Apart from a few companies like Google, which revealed that Chinese hackers had tried to read its users’ email messages, American companies have been disturbingly silent about cyberattacks on their computer systems — apparently in fear that this disclosure will unnerve customers and shareholders and invite lawsuits and unwanted scrutiny from the government.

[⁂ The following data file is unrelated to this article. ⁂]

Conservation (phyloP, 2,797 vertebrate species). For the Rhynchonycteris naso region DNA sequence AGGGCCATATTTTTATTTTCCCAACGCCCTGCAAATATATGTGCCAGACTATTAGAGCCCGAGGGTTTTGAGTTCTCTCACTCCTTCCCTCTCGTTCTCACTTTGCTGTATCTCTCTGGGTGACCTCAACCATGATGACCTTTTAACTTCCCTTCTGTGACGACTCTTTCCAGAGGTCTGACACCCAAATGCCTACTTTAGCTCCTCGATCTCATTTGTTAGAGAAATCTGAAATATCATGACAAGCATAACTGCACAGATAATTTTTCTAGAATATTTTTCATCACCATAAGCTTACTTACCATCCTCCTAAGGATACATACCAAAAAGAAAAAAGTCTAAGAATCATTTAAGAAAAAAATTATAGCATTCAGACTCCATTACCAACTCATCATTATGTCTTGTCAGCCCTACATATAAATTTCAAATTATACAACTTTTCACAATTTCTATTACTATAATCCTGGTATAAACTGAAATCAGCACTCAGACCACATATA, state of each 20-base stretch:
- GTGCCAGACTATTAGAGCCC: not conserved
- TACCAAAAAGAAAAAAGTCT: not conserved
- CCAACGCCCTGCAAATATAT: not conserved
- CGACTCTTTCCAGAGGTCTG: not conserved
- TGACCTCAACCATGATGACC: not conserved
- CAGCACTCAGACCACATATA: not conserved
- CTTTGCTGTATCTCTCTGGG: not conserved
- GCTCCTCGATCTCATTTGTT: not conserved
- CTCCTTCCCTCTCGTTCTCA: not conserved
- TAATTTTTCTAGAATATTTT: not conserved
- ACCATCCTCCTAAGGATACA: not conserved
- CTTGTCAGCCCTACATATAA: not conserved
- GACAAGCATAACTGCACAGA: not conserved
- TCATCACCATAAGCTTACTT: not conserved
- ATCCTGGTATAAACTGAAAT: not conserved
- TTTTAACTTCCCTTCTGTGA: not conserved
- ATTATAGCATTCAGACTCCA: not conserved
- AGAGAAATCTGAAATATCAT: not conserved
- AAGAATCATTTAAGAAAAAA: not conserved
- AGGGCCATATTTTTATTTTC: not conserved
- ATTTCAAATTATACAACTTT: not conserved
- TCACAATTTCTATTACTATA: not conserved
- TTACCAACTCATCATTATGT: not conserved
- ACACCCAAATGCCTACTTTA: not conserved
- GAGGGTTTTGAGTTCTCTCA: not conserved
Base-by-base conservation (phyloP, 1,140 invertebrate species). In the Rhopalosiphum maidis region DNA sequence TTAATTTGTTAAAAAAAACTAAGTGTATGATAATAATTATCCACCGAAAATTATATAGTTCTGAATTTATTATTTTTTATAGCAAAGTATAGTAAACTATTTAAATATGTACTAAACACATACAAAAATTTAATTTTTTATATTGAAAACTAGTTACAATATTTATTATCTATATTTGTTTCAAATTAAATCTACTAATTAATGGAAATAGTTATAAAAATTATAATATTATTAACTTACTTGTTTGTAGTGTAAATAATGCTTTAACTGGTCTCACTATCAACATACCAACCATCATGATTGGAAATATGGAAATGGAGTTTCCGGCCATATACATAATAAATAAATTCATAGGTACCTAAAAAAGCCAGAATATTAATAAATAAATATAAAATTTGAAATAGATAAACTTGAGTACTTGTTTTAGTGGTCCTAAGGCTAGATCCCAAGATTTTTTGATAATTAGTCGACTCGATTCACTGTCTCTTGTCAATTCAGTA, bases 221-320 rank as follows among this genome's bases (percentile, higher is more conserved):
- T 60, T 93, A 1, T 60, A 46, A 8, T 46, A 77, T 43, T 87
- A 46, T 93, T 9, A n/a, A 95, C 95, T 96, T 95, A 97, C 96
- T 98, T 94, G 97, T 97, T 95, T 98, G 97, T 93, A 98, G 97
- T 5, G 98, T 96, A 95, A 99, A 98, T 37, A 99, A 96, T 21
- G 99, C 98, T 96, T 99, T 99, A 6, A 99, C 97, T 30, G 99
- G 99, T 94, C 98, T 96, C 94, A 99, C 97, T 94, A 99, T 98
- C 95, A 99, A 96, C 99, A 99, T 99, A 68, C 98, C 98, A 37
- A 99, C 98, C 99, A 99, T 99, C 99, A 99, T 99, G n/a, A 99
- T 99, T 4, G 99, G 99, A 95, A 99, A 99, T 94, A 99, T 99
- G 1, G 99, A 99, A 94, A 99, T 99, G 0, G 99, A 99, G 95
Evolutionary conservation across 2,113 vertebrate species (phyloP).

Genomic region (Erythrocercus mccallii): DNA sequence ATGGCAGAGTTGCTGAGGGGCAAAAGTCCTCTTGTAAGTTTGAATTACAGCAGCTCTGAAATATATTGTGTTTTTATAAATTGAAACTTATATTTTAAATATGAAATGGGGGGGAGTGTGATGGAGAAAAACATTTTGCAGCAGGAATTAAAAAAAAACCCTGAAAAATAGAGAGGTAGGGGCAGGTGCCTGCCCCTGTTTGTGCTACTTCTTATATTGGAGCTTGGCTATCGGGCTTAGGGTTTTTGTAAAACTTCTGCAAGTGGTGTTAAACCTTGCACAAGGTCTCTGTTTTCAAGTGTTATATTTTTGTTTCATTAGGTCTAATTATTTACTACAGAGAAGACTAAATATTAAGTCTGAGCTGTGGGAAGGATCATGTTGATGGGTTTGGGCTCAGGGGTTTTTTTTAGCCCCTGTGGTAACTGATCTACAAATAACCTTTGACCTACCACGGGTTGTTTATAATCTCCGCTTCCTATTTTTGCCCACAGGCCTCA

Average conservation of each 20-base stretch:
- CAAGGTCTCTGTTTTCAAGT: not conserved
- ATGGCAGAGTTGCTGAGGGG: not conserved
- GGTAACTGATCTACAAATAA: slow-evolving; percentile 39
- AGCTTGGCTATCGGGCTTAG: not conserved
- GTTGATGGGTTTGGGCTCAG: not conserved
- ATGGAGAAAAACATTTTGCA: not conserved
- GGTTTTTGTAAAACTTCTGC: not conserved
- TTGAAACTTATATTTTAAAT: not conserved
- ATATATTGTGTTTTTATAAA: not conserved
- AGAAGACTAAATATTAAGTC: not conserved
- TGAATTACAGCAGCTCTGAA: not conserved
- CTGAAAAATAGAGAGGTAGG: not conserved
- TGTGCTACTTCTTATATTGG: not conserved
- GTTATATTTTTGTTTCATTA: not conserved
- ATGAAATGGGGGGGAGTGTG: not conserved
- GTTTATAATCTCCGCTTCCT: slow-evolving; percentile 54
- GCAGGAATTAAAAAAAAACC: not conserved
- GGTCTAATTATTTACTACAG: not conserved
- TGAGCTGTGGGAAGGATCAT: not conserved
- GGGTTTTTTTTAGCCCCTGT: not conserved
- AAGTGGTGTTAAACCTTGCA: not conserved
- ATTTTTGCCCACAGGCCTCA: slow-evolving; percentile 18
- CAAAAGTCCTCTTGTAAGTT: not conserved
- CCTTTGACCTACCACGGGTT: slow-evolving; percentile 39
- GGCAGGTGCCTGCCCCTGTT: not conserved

In some cases, such silence might violate the legal obligations of publicly traded companies to share material information about their businesses. Most companies would tell investors if an important factory burned to the ground or thieves made off with hundreds of millions of dollars in cash. So why do they feel that the theft of trade secrets that are often much more valuable do not deserve to be discussed? Companies might argue that it’s hard to quantify the losses from cyberattacks, but that does not mean that they are costless.
An Eerie Silence on Cybersecurity | DFI News.